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Bill adds to tax burden on empty homes and shops

27 March 2012

Empty homes and business premises in Scotland will become liable to additional council tax or rates bills under a new bill introduced to the Scottish Parliament.

The Local Government Finance (Unoccupied Properties etc) (Scotland) Bill aims to disincentivise owners from leaving properties empty, tackle the housing shortage and provide additional revenue for local authorities.

It will enable the Scottish Government to bring forward regulations to allow Scottish local authorities to increase council tax charges on certain long-term empty homes from April 2013, and alter the level of empty property relief from April 2013 for certain empty commercial properties under the non-domestic rates regime.

Ministers have indicated that in place of the current council tax discount for empty homes, the tax charge could double after a year.

There are about 25,000 homes in Scotland lying empty, and, at present, empty and unfurnished properties are exempt from council tax for the first six months. After that period, they qualify for a 10% discount.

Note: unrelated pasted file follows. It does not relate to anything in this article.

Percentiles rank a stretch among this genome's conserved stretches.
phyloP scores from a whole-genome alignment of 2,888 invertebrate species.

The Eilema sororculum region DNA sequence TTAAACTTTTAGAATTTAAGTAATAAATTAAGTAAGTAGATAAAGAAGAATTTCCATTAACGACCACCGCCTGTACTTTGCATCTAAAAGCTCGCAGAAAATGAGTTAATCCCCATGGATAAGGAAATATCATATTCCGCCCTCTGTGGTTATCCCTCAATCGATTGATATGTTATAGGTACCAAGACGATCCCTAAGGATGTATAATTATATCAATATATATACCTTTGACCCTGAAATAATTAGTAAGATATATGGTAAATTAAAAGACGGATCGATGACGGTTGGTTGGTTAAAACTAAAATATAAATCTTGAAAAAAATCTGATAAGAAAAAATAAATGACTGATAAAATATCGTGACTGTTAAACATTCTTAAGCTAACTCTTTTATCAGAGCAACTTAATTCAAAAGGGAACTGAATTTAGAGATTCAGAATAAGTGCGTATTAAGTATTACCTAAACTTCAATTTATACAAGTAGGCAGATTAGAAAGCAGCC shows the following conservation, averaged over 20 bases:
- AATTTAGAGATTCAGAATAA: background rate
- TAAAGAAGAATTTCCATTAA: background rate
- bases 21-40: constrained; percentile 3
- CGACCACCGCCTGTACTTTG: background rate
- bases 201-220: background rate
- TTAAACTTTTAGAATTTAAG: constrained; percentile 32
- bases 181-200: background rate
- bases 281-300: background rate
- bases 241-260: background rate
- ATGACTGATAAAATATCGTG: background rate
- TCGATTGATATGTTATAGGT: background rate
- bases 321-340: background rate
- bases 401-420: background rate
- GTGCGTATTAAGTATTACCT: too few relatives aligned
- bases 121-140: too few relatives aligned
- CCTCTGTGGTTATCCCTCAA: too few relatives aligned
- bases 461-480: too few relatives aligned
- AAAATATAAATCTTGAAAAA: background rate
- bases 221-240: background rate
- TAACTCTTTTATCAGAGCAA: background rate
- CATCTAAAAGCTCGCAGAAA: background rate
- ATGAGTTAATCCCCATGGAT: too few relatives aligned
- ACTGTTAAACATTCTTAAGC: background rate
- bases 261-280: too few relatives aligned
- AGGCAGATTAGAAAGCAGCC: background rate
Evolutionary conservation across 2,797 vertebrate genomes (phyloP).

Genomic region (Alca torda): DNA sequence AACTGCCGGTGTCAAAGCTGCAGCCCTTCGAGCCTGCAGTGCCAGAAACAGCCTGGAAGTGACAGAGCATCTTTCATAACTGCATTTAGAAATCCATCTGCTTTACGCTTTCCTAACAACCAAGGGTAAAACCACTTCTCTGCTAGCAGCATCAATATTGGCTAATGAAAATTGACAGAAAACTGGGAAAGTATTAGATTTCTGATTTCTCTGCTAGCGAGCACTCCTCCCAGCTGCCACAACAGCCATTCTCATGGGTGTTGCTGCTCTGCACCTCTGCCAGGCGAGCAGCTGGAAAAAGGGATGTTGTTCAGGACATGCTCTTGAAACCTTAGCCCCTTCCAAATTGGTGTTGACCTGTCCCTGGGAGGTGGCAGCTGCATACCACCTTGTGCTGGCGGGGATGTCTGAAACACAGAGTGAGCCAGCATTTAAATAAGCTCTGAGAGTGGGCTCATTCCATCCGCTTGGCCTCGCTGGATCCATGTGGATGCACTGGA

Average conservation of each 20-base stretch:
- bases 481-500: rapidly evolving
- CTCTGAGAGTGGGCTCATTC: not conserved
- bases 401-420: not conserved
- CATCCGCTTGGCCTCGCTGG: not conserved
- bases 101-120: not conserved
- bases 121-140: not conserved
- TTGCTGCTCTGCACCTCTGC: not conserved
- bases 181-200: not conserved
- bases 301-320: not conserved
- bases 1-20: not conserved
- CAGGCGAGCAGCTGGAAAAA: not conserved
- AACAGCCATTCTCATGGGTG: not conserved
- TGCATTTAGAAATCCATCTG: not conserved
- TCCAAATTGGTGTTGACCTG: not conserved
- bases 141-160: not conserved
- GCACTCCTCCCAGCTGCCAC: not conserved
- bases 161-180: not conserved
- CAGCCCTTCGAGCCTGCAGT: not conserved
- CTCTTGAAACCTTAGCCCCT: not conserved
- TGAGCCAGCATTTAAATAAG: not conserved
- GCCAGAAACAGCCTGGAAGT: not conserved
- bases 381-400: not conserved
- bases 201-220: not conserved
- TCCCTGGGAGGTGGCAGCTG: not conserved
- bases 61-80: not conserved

The business rates discount for some empty commercial properties will be cut from 50% to 10%.

A £2m loan fund has also been announced to help social landlords and councils buy up and refurbish abandoned houses for affordable housing.

Housing Minister Keith Brown said: "Long-term empty homes are a blight on communities. They often fall into disrepair, and become a focus for antisocial behaviour like vandalism or fly tipping. We will not simply stand by and let this continue to happen."

CBI Scotland said the measures affecting business rates could have a negative impact, as commercial premises were seldom left empty on purpose and the move would affect cash flow and put off private sector investment.

Assistant director David Lonsdale said: "Ministers claim the extra tax will 'incentivise' the use of empty properties, but it feels more like a stick than a carrot."


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